Thursday, June 18, 2009
IBM just announced plans to shift $100 million investment over the next five years into a major Research effort which aims to advance mobile services and capabilities for businesses and consumers worldwide.
"Mobility and the associated analytics will change virtually every enterprise business process," said Paul Bloom, chief technologist, IBM Telecom Research. "It will change the relationship between enterprises and their customers, their employees and their partners, enabling them to do business in more intelligent, efficient ways."
When I created this blog, I saw little attention being focused on the area where smart phones and business apps intersect. Once again, in our field, change can be rapid. In the future, I intend to concentrate this blog on analysis and interpretation, rather than breaking news. Journalists from the trade press have more timely, complete and accurate information and better access to company executives than I have.
The NY Times broke this story about mobile services this morning, but if you are interested in more details, I’d suggest you read today’s press release directly from IBM.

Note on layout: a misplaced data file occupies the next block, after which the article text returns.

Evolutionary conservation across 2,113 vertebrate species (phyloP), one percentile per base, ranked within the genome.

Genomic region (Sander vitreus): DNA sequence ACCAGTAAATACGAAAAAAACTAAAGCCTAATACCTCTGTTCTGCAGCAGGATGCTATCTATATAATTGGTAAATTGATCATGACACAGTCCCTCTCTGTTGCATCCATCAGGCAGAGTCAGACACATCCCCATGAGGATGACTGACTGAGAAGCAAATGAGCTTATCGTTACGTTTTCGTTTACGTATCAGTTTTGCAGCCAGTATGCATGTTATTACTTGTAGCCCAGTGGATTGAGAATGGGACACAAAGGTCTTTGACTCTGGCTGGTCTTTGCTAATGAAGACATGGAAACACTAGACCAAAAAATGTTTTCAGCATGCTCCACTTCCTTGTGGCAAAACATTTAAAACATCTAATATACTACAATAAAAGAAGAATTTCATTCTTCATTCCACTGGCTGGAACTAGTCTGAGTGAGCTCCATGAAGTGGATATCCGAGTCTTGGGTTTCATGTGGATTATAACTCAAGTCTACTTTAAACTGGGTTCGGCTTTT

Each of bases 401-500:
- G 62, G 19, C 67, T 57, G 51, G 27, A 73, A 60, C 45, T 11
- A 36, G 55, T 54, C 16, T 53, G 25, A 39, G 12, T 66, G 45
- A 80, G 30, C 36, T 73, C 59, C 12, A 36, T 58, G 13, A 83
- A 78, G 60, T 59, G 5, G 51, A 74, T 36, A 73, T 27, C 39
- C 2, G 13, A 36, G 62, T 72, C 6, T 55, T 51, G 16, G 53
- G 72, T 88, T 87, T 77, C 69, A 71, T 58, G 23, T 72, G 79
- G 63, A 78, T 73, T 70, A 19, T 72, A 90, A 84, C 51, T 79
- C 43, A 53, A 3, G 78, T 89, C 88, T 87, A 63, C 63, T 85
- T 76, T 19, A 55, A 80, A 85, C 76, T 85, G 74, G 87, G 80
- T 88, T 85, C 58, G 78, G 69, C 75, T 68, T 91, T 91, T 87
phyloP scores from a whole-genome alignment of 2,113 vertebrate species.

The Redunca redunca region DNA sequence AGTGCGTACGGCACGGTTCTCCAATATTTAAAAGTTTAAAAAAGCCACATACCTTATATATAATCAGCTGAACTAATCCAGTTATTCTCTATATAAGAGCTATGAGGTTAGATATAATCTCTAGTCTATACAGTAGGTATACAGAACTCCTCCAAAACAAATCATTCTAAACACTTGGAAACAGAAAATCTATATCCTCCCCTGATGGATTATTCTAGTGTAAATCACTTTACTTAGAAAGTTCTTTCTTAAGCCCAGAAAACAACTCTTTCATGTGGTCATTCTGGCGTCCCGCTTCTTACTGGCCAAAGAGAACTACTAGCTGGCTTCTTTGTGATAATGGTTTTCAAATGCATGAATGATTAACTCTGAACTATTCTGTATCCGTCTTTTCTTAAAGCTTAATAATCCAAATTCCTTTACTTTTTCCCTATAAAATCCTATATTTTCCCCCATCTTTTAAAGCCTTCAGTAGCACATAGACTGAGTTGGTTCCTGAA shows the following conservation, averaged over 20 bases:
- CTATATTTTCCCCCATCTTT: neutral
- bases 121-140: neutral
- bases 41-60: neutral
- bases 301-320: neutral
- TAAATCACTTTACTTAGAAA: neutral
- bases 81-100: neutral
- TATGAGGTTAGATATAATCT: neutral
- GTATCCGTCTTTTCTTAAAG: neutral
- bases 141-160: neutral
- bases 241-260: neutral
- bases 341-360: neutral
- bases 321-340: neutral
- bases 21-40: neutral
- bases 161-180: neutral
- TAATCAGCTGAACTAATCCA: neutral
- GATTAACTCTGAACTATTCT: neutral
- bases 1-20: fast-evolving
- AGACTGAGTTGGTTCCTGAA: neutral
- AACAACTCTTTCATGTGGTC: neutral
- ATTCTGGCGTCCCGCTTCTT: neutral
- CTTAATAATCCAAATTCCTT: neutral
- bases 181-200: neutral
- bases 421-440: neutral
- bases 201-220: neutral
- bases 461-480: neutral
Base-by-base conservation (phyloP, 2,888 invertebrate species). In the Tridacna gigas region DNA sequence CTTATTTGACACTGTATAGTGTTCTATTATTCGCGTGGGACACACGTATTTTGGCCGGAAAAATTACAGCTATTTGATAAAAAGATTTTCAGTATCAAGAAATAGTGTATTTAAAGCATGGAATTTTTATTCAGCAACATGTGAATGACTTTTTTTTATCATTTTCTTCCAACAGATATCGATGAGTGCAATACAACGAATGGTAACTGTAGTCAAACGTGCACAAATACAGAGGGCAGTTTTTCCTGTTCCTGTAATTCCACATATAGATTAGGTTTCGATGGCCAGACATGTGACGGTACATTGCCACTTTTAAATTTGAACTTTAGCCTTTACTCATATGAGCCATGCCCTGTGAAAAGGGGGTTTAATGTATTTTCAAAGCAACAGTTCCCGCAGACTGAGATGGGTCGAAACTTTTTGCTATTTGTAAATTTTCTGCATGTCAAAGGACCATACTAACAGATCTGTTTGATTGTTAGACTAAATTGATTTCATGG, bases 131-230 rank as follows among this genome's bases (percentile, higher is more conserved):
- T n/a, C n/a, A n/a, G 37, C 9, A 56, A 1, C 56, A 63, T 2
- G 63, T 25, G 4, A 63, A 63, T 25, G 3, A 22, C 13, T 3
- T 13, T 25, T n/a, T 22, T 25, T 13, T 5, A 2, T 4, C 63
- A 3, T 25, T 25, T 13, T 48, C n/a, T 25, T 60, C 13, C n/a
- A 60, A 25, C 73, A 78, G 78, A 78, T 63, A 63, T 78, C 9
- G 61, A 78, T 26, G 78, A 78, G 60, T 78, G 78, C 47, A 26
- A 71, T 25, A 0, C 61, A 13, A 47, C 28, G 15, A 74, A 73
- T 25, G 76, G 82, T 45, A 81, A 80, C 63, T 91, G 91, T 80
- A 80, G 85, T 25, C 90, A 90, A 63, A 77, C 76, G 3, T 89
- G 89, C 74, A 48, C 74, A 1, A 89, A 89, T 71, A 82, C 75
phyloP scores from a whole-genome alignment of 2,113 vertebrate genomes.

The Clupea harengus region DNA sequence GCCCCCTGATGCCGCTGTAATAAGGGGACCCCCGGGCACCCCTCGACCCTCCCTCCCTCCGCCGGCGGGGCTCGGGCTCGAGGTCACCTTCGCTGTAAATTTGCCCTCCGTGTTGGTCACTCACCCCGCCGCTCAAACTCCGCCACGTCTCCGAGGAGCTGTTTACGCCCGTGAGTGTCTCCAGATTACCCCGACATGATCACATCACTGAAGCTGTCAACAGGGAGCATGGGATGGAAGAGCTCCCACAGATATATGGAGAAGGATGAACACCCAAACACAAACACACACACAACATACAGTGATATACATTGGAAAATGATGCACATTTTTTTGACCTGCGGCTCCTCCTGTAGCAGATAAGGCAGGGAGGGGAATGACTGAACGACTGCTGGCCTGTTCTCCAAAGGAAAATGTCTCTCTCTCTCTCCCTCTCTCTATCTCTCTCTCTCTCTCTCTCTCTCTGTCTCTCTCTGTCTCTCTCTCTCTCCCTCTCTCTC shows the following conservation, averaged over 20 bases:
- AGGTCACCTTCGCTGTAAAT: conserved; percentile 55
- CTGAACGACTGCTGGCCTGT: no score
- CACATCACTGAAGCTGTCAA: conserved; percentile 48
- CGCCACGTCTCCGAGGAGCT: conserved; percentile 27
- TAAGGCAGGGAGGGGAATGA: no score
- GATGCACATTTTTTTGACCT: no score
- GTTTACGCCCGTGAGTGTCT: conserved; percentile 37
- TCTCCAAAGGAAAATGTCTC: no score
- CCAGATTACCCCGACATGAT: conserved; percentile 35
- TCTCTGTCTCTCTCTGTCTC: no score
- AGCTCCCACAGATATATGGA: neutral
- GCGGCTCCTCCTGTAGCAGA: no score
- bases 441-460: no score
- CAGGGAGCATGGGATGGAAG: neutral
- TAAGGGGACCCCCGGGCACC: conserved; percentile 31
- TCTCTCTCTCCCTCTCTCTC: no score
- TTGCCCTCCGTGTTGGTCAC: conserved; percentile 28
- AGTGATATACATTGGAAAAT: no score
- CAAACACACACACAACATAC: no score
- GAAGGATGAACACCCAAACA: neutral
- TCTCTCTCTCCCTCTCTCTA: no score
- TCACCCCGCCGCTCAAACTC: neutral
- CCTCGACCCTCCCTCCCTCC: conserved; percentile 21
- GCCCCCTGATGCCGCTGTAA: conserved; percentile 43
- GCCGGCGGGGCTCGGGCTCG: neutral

With its “cloud” announcement tuesday, and its “mobile” announcement today, IBM has once again revised the rules of the industry without consulting the other players. Competitive advantage: IBM. Exciting times lie ahead.
Tuesday, June 16, 2009
IBM endorses the prospect of a billion connected people and a trillion connected devices. This estimate originates with IDC, predicting that by 2011, there will be one trillion Internet-connected devices, up from 500 million in 2006.
An early analysis of the announcement, “I.B.M. to Help Clients Fight Cost and Complexity,” appeared in the NY Times yesterday.
This announcement is complex, we’ll all need time to evaluate it, so I’ll just include a few selections from the IBM Press Release, which you can find right here in its entirety, and which contains links to additional material:
Based on nearly two years of research and hundreds of client engagements, the IBM Smart Business cloud portfolio is meant to help clients turn complex business processes into simple services. To accomplish this, Smart Business brings sophisticated automation technology and self-service to specific digital tasks as diverse as software development and testing; desktop and device management; and collaboration.